The New Remembering: History and Politics Are Coming Together in a Potentially Toxic Fashion in the East China Sea as China, Motivated by Memories of Japanese Wartime Atrocities, Agitates for Dominance in the Region

By Miter, Rana | New Statesman (1996), July 26, 2013 | Go to article overview

The New Remembering: History and Politics Are Coming Together in a Potentially Toxic Fashion in the East China Sea as China, Motivated by Memories of Japanese Wartime Atrocities, Agitates for Dominance in the Region


Miter, Rana, New Statesman (1996)


The foreign ministry archives in Beijing have been hard to gain access to this summer. For some years, documents stored there have been the source of some of the most exciting new research about diplomatic relations in Mao's China. But recently the flow of papers has diminished to a trickle. Rumours suggest that a researcher found a document from the Mao era that failed to back up Chinese claims to sovereignty over the barren islands in the East China Sea known as the Diaoyu to the Chinese and the Senkaku to the Japanese. This evidence is unlikely to make a public appearance any time soon. Meanwhile, the foreign ministry has all but closed its records as archivists hunt for other politically embarrassing papers.

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If this were merely a dispute about scholarly access to dusty files, it would be of rather limited interest. However, the event is just one part of a much wider shift in the relationships between China, Japan and the west. The unfinished business of 1945 in east Asia is coming back to haunt the region.

The signs have been there for awhile. Since late last year, observers have become increasingly alarmed at the appearance of Chinese warships and Japanese fighter jets around the disputed islands. In May, two Chinese researchers published an essay in the People's Daily--the most official of outlets--that went further than any Chinese territorial claim in the region had done so far, arguing that Ryukyu, the archipelago off the southern coast of Japan that includes Okinawa, had been ceded to Tokyo's control in 1895 at a time of Chinese weakness at the end of the first Sino-Japanese war, and should be returned to China.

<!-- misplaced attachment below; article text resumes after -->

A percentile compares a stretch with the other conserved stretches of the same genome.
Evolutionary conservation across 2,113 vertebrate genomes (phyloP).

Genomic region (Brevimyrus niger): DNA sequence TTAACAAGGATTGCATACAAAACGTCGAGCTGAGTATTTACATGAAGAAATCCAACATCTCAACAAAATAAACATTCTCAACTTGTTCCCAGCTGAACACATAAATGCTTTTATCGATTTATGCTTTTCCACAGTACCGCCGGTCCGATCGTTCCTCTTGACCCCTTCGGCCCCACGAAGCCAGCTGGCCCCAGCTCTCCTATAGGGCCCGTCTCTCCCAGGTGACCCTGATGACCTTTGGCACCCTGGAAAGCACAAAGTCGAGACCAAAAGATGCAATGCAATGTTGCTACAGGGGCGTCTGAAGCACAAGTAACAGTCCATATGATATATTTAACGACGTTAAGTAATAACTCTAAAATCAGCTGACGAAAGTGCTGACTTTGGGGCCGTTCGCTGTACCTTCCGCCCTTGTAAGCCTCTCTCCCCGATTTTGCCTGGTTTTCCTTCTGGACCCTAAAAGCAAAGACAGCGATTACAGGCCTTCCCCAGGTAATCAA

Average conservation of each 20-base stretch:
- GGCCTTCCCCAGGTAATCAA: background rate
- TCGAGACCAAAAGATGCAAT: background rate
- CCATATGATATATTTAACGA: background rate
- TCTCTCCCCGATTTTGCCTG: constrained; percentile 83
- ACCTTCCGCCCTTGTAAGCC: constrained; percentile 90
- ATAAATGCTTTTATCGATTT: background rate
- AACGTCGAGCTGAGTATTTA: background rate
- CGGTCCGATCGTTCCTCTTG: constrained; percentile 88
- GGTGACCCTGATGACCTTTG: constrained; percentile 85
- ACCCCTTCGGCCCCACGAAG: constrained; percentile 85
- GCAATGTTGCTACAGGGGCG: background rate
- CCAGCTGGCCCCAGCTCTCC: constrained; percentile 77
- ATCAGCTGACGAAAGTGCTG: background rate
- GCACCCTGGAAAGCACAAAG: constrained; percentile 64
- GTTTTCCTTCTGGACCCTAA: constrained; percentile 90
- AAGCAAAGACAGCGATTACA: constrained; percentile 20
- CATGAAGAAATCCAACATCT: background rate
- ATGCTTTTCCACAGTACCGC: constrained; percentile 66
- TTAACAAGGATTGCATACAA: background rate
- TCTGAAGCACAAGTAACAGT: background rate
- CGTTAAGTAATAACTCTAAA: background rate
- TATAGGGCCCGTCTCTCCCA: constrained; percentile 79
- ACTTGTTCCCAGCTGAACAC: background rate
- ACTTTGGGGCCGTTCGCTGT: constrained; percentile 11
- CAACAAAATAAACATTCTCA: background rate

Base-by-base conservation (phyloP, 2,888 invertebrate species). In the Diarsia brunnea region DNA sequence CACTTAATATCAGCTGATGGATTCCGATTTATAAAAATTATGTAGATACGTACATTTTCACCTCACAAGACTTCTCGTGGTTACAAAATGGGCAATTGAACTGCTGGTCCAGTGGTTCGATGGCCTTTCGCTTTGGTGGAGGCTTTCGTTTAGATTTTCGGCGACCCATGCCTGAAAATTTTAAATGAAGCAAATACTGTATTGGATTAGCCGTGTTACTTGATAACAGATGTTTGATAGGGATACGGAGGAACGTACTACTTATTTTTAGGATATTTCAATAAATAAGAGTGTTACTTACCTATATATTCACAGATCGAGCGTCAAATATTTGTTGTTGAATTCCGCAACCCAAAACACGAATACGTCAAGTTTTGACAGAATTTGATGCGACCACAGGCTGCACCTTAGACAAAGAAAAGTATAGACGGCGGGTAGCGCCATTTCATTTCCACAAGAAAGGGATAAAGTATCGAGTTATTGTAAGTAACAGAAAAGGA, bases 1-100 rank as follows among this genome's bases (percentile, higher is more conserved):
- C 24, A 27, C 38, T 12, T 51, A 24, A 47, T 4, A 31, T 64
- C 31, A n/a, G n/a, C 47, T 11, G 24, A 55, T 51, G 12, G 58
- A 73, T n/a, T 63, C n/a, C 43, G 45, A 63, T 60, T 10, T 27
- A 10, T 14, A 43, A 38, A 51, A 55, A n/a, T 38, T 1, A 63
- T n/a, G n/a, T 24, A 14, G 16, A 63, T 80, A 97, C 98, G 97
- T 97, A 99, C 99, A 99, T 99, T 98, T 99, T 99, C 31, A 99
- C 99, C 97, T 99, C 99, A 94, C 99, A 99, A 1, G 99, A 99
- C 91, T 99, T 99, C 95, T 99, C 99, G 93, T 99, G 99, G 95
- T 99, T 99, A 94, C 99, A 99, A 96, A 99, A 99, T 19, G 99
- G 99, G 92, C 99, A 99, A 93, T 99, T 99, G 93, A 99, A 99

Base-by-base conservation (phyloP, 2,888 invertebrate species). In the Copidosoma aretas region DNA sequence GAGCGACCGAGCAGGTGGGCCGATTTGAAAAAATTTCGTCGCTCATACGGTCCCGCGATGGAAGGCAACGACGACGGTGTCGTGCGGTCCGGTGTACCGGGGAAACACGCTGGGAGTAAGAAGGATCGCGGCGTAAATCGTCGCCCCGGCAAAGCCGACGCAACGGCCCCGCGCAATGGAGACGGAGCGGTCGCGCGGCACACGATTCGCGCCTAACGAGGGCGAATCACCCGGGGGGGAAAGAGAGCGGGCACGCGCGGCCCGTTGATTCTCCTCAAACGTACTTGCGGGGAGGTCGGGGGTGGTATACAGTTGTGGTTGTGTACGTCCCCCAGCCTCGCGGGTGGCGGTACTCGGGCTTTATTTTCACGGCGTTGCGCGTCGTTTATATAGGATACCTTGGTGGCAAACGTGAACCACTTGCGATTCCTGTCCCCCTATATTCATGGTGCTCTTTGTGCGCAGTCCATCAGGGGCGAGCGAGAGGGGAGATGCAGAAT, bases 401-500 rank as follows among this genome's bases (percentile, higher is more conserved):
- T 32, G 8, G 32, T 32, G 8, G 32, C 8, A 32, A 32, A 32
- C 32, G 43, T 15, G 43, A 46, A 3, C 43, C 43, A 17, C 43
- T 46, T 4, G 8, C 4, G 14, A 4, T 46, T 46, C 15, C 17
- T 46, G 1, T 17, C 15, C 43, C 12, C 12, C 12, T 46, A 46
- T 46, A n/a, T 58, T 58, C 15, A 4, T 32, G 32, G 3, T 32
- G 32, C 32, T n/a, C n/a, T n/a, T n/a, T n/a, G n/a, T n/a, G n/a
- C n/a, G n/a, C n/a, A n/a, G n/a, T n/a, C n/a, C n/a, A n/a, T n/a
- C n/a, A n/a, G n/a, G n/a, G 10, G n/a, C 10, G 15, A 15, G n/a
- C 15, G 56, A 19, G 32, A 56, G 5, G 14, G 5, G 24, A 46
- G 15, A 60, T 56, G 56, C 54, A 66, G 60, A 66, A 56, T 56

Meanwhile, in Japan, the prime minister, Shinzo Abe, has been raising the temperature on Sino-Japanese relations. In late July, in the lead-up to elections to the upper house of parliament, he declared that Japan should change the phrasing of its 1993 official apology, in which the Japanese confessed to inflicting "immeasurable pain and incurable physical and psychological wounds" on the "comfort women" from China, Korea and south-east Asia used as sex slaves by the military during Second World War. He has also tried to hedge around Japan's invasion of China in 1937, arguing that there is no clear definition of the word "invasion". Before the election, Abe made it clear that the islands are Japan's "unique territory, historically and in terms of international law". Abe's hardline stance helped his performance in the 21 July election for the upper house of the Diet; his Liberal Democratic Party won a landslide.

As Chinese economic and geopolitical power increases, the possibility of confrontation in east Asia is greater than at any time in the past half-century. With her declaration in 2011 of a "pivot towards Asia", the then secretary of state, Hillary Clinton, gave notice that the United States had no intention of withdrawing from the region. Through the US-Japan security alliance, the US has maintained a powerful position in the Asia-Pacific region ever since the Second World War, shielding Japan under its defence umbrella. As late as the 1980s, China chose not to raise a public fuss about the arrangements. That has changed. Chinese anger today at these agreements stems in large part from the sense that China, not the US, should be the major power in the region today. But the historical basis of that anger comes from the shared memory of Japan's regional role during the Second World War when China was weak and vulnerable. This dynamic is now locking China, Japan and the US into a potentially toxic triangle.

Even for generations born many years after 1945, Chinese nationalist pride is shaped by anger at Japan's invasion of China in the 1930s. In recent years, Chinese youths have continued to express anger at Japan: many of them believe that the country has never apologised fully for its actions in China during the war.

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